Posternak Blankstein & Lund LLP is now Arent Fox. Read the press release

New California Law Requires Employers to Give 72 Hours’ Notice to Employees of an Immigration Agency Audit

Immigration officials have been dramatically increasing inspections in California in 2018 at workplaces ranging in size from small convenience stores to large agricultural operations.

California’s new Immigrant Worker Protection Act applies broadly to all private and public employers and responds, in part, to this dramatic rise in inspections by creating new employer notice obligations regarding these inspections and penalties ranging from $2,000 to $10,000 for employers who fail to comply.

Employer’s Notice Requirements Before the Inspection

In particular, the IWPA provides that, when an employer receives notice that an immigration agency intends to audit its employment forms and records including, but not limited to, I-9 Employment Eligibility documents, it must provide notice to each affected employee of the impending audit within 72 hours of the agency’s notice. The employer’s notice must be written in the language normally used to communicate employment-related information to the particular employee and, if applicable, must also be sent to the employee’s authorized representative (i.e., a union). The notice must include the following information:

  • The name of the immigration agency conducting the inspections of I-9 Employment Eligibility Verification forms or other employment records;
  • The date that the employer received notice of the inspection;
  • The nature of the inspection to the extent known; and
  • A copy of the Notice of Inspection of I-9 Employment Eligibility Verification forms for the inspection to be conducted.

The California Labor Commissioner has also developed a template for the required notice to employees that is available to employers online here.

Employer’s Requirements After the Inspection

The IWPA provides that, after the immigration agency concludes its audit of the pertinent employment forms, it transmits the results to the particular employer, along with notice of any corrective action expected. The IWPA also requires the employer to deliver the results to the affected employee (and, if applicable, his or her representative) within 72 hours by hand at the workplace. If hand delivery to the employee is not possible, the information may also be sent to them by either email or first class mail. The notice of the audit results must contain the following information:

  • A description of all deficiencies or other items identified in the written immigration inspection results related to the affected employee;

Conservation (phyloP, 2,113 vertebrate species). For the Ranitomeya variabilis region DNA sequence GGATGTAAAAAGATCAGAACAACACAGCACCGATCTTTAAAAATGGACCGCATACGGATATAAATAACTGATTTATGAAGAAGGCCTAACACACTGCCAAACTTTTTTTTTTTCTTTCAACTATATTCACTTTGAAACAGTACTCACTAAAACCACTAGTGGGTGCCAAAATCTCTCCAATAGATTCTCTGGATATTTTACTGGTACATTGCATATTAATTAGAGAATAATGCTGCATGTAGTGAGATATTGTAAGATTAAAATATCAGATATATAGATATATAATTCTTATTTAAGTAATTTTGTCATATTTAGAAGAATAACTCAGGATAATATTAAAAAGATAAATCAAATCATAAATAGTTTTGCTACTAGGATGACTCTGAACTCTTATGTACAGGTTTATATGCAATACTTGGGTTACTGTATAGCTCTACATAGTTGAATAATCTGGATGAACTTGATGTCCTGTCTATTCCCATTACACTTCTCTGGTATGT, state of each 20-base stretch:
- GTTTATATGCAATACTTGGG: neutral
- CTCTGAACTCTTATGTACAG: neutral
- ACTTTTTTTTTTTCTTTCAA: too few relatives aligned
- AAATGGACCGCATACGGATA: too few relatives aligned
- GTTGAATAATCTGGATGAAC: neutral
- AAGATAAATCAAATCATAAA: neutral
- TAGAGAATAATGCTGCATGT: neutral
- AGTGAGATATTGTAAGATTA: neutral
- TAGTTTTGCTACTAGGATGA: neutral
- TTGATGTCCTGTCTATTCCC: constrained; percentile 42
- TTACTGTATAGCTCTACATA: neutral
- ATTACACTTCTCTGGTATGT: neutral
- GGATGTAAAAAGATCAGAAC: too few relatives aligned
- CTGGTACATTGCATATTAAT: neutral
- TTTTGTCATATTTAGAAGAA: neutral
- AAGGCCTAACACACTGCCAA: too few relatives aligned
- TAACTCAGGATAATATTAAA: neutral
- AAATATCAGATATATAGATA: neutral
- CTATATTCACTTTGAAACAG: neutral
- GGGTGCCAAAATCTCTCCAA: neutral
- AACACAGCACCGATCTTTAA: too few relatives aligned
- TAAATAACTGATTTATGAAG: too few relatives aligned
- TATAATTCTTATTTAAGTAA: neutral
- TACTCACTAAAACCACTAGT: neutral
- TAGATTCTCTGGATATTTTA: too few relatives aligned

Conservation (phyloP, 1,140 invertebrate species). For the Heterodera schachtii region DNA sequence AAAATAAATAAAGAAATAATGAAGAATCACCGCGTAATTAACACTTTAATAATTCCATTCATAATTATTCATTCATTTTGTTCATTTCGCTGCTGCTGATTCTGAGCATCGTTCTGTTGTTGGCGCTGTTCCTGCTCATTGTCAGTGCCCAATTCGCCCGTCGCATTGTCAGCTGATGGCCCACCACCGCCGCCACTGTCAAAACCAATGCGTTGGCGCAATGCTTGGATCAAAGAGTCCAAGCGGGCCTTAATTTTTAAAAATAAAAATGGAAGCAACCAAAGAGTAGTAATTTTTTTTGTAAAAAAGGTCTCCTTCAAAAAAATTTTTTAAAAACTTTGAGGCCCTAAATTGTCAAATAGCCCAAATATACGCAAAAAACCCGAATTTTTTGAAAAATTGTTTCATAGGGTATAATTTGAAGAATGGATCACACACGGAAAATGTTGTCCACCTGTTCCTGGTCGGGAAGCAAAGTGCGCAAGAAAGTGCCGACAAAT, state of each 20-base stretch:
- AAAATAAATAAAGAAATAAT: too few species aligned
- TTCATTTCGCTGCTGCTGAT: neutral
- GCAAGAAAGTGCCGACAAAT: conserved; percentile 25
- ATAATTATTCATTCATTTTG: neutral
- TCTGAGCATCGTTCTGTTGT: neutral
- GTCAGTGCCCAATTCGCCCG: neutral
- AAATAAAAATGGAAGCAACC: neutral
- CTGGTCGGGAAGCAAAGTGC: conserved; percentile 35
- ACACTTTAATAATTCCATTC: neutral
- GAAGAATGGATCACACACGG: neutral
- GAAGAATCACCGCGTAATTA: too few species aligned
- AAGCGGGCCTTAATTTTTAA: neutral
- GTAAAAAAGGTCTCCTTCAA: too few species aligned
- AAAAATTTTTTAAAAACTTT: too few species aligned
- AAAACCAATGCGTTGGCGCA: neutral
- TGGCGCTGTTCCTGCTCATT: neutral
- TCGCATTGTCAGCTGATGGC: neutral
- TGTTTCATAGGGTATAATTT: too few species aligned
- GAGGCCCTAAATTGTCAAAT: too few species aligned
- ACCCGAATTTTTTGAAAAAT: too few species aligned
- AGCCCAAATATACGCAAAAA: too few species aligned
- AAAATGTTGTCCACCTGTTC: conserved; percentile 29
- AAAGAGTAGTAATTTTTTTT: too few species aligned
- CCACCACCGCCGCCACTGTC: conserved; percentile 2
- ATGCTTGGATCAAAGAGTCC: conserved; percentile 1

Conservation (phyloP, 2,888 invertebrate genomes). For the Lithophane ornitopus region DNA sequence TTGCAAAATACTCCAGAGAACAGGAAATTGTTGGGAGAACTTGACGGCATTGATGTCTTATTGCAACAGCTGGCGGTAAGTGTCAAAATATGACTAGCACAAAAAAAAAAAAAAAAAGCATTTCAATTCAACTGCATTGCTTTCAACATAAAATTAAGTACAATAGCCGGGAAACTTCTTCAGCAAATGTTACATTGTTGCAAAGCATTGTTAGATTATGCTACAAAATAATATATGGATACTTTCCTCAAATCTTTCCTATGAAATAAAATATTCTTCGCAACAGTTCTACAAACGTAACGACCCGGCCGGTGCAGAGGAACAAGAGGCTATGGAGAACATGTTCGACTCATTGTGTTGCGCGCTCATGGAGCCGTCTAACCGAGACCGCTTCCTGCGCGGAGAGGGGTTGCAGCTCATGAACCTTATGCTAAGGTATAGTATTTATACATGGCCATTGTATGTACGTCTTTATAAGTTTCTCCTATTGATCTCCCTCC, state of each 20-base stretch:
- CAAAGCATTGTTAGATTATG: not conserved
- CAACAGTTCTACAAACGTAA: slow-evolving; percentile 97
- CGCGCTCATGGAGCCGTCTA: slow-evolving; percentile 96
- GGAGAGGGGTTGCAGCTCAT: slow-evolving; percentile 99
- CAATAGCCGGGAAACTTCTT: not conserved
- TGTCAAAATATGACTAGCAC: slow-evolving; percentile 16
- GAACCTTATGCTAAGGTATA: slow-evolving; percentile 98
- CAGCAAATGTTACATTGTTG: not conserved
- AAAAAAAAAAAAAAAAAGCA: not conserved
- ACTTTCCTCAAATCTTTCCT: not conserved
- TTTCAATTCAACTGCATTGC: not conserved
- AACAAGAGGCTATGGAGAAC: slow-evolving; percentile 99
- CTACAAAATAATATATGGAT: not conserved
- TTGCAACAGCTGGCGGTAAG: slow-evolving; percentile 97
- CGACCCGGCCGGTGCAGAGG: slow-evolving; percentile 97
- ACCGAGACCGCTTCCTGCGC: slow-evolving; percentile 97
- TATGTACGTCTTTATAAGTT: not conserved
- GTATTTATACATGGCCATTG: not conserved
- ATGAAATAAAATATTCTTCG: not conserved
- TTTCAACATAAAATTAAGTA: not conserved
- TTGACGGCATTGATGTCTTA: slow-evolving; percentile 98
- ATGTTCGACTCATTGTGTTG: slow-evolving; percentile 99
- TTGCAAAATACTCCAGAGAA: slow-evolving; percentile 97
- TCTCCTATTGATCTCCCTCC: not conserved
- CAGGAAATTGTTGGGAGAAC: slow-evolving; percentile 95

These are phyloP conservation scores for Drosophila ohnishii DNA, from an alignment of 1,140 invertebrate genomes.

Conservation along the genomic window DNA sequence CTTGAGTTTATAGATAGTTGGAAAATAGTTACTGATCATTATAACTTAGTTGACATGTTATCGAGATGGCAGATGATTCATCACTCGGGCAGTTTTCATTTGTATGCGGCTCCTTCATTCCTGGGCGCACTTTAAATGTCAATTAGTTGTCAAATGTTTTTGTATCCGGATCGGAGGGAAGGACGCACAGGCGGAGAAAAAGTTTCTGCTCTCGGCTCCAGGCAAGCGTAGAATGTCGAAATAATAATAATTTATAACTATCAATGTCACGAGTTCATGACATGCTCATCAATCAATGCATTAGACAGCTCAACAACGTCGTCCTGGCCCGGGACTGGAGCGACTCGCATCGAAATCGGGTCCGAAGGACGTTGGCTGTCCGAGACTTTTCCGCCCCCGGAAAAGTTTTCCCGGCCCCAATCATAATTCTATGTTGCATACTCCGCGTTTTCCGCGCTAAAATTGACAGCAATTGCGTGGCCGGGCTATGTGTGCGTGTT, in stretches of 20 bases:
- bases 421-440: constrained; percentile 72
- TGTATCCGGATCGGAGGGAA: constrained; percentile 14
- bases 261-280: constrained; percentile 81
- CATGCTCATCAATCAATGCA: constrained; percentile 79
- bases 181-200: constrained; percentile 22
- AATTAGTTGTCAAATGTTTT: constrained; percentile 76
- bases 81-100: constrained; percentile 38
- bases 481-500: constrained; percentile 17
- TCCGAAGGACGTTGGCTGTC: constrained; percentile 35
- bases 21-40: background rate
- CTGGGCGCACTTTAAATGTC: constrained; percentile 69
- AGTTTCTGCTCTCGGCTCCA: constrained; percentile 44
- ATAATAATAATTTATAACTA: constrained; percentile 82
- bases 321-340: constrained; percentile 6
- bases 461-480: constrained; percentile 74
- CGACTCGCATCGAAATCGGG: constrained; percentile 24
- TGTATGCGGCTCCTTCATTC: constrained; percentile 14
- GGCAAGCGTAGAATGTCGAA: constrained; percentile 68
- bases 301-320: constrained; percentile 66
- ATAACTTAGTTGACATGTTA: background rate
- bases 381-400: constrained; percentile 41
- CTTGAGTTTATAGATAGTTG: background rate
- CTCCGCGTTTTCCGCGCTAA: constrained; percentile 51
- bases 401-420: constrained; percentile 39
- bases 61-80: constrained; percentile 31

• The time period for correcting any potential deficiencies;
  • The time and date of any meeting with the employer to correct any identified deficiencies; and

Notice that the employee has the right to representation during any meeting scheduled with the employer.

Fines and Penalties

If an employer fails to provide the required audit notices to affected employees within 72 hours of notification by the immigration agency, or fails to provide copies of the requested audit results, fines ranging from $2,000 to $5,000 may be assessed for a first-time violation. Subsequent violations may result in fines ranging from $5,000 to $10,000, however, exceptions may be made if the federal government directly requested the employer to withhold notice.

Practical Tips

Because the 72 hour notice requirement begins the moment the employer receives notification from the immigration agency, employers should have either their own notice or the template provided by the Labor Commissioner ready to be posted and/or directly given to the affected employees. If the employer's choice of notice is in English, copies should be readily available in all additional languages regularly used to relate employment information within the company. The contact information of any authorized representative of the employees should also be kept current. Taking these small steps, being aware, and having notice documents prepared in appropriate languages in the event of an immigration inspection audit, may well save employers thousands of dollars in potential fines and penalties.

Christine Chong, a Law Clerk in San Francisco, co-authored this alert.



Continue Reading